Canada's Freshwater Monsters
What's Halloween without monsters?
Not all monsters live under our beds or star in horror movies. You can find some real-life monsters right here in Canada's waterways. Some appear terrifying at first glance, with beady eyes and mouths lined with sharp teeth, while others weigh hundreds of kilograms. And then, there are the invasive monsters, steadily overtaking our lakes and rivers. Scary!
So, with Halloween nearly upon us, here's some information about four different monster freshwater creatures.
Spotted Gar -- a voracious predator
While they're the smallest of the seven species of gar found in North America, don't let that lull you into a false sense of security. With their long, streamlined body and beak-like mouth packed with sharp teeth, these fish are excellent at catching fast-moving prey.
Small populations of Spotted Gar can only be found in three shallow, heavily vegetated coastal wetlands of Lake Erie (Long Point Bay, Point Pelee National Park and Rondeau Bay). They are threatened by habitat loss (due to dredging, filling and harbour improvements), sediment and nutrient loading, exotic species, barriers restricting movement, climate change and possibly fishing pressure (commercial/recreational incidental harvest).
Good management practices and habitat conservation are vital. Since the Spotted Gar was listed as endangered on the Species at Risk in Ontario (SARO) List in June 2016, many recovery plans are being put in place to protect the species, including protecting their critical habitats, identifying and removing threats and educating local landowners and communities about the species.
Northern Pike -- an aggressive invader
Usually solitary and highly territorial, the Northern Pike lurks at the edge of weed beds and attacks unwary creatures that enter its domain, such as fish, crayfish, frogs, mice, muskrats and young waterfowl. It is an opportunist that can be best described as an omnivorous carnivore, as it feeds on whatever is most readily available.
Northern Pike are common throughout Quebec, Ontario, the Prairie provinces and northern territories, and native to northeast BC. However, they are being introduced in many regions as stock for sport fishing and are spreading into southern BC, where they have been known to deplete prey species from waterways, pushing out local large fish and collapsing food webs.
Because of their prolific and predatory nature, many have enacted laws to help stop the spread of northern pike outside of their native range, including making it illegal to release life fish or fish eggs into freshwater sources without a special permit.
- Invasive Pike in Southcentral Alaska
- Risk Assessment and Northern Pike Suppression in the Lower Columbia River Basin
White Sturgeon -- a prehistoric wonder
You'll find this living dinosaur lurking in the dark depths of big rivers, where they have remained relatively unchanged for millions of years. White Sturgeon can reach up to 6 metres in length and weigh up to 635 kilograms. Instead of scales, they have sharp, bony plates called scutes, along with a shark-like tail, catfish whiskers and a toothless, vacuum-like mouth capable of inhaling its food whole.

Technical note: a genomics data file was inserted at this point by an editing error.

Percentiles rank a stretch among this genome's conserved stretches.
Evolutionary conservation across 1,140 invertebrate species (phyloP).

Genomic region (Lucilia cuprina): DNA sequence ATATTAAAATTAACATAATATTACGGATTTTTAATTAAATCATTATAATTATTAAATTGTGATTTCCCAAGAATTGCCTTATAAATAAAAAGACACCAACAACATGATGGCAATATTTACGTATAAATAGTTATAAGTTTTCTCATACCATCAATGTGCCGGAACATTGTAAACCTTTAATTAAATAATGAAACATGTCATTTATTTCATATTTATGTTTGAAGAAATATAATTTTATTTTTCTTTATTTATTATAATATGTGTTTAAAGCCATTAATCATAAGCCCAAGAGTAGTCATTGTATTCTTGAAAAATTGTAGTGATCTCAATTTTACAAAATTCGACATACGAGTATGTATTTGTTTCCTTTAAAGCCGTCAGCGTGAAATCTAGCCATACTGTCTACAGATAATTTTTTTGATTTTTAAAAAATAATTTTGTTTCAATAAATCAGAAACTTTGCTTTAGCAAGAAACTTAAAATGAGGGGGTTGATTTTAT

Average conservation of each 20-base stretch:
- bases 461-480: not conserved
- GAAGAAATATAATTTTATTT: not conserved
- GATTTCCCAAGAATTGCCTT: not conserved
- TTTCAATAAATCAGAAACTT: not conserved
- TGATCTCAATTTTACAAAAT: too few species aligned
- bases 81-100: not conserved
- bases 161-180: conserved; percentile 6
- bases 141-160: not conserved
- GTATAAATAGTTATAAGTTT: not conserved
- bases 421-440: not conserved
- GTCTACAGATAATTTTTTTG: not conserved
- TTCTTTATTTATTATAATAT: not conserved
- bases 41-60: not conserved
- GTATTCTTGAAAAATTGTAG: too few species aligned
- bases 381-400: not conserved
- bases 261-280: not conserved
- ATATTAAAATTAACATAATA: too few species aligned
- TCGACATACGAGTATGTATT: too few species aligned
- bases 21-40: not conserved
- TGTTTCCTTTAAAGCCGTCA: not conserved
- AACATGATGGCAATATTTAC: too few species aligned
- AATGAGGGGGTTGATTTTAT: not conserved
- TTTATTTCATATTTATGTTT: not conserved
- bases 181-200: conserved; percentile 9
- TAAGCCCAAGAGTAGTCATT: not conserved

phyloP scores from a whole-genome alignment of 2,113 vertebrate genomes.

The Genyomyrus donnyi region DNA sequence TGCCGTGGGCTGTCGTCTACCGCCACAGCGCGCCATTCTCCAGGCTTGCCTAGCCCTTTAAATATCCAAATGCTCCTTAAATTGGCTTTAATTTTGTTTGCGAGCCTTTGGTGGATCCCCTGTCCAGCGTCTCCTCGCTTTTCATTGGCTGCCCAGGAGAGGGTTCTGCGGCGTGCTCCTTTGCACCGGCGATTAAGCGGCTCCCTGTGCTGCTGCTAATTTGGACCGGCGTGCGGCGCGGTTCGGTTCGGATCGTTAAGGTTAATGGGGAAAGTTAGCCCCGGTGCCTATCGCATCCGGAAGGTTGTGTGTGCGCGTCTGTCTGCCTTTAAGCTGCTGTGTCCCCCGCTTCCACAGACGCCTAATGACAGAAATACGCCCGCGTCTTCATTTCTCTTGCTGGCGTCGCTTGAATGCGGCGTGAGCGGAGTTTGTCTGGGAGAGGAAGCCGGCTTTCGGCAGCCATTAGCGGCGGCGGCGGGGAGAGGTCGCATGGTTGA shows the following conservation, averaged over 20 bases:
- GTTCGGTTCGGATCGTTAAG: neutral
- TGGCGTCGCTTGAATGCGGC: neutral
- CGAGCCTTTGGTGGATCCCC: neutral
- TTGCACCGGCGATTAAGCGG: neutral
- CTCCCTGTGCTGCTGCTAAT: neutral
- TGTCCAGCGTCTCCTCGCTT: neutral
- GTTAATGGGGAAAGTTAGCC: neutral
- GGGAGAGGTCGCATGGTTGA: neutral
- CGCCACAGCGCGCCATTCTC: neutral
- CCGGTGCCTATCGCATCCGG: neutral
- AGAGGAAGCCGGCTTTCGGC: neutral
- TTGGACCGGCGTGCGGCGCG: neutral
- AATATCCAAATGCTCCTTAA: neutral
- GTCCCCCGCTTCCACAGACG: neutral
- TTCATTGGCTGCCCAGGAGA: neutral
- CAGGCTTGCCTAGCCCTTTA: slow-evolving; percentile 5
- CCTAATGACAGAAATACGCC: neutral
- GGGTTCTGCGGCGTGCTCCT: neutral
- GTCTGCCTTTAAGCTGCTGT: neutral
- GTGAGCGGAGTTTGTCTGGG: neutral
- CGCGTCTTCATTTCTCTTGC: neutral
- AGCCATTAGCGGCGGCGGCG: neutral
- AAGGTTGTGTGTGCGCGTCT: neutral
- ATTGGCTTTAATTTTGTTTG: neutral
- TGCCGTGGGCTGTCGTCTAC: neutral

Over the past century, White Sturgeon populations throughout their range have been adversely affected by over-fishing, construction of hydroelectric dams, dyking and drainage projects, and human competition for food such as salmon and eulachon. Their future is also threatened by declining water quality as human populations increase and land uses intensify in the Sacramento, Columbia, and Fraser river basins, the main watersheds where White Sturgeon live.
Today, the plight of the White Sturgeon is widely recognized and the species is getting increasing attention. Many groups are working to prevent the watershed the sturgeon live in from deteriorating further, while others are leading conservation efforts through tracking, monitoring and assessment programs, along with public education and outreach. Additionally, all sturgeon angling in BC is catch and release only, and anglers must take special care to treat fish gently during the process.
Asian Carp -- an invasive monster
The term Asian carp collectively refers to a group of four species of carps: bighead, black, grass and silver. The biggest threat comes from the Silver Carp. They have broad heads, toothless upturned lower jaws, and can be found together in large numbers. These fast-swimming invasive fish can grow as large as 40 kilograms and leap three metres or more when startled. They can pose a danger to anglers and boaters when they fly out of the water at high speeds.
Asian carp are a highly invasive species that will out-compete other fish for food and space, hurting native aquatic animal populations. They are voracious eaters, able to consume up to 20 percent of their body weight each day, leaving far less of the microscopic plant and animal life native fish need to survive. Even scarier, Silver Carp are prolific breeders, and can lay up to 5 million eggs per year!
The search for evidence of Asian carps comprises a major part of Fisheries and Oceans Canada’s efforts to combat this invasive species. In addition to traditional electrofishing and new sampling techniques, U.S. and Canadian researchers are currently exploring the results of environmental DNA testing for its use in Asian carp surveillance. In Canadian waters, biologists from the Ontario Ministry of Natural Resources and Forestry and Fisheries and Oceans Canada work closely together to collect information and share findings.
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